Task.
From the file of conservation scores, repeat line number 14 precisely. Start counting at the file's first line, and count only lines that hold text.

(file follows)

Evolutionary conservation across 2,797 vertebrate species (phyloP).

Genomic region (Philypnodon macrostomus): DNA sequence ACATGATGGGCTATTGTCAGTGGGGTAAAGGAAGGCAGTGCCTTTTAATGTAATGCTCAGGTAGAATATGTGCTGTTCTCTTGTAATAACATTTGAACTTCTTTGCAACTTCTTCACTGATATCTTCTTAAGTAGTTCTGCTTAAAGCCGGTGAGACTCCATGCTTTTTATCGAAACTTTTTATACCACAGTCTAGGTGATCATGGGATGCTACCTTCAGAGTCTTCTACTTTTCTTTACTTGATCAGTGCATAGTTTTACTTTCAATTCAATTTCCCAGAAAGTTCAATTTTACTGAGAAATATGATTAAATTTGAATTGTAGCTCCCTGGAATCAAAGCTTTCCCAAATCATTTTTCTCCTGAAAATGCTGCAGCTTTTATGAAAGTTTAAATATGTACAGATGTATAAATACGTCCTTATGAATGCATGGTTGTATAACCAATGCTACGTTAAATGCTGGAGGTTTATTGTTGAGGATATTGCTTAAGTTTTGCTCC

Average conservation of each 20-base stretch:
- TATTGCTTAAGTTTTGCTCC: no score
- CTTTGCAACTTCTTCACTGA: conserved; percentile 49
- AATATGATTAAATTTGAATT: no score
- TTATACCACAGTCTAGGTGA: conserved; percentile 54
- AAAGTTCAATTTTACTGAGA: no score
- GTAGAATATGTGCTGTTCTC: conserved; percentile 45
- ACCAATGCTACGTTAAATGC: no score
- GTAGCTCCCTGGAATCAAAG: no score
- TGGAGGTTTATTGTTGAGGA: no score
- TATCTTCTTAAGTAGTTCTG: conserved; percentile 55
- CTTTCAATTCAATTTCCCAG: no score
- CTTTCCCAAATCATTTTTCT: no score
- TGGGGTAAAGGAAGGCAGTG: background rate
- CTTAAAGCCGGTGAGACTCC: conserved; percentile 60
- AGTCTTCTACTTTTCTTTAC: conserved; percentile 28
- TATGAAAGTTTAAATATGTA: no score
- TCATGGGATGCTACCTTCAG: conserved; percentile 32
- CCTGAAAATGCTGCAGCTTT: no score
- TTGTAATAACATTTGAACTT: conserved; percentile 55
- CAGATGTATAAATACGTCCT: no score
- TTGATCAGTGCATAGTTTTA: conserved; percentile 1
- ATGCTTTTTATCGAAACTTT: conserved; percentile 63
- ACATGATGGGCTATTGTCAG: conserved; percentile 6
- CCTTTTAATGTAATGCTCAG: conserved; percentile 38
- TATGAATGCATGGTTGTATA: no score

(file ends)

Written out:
- CTTTCAATTCAATTTCCCAG: no score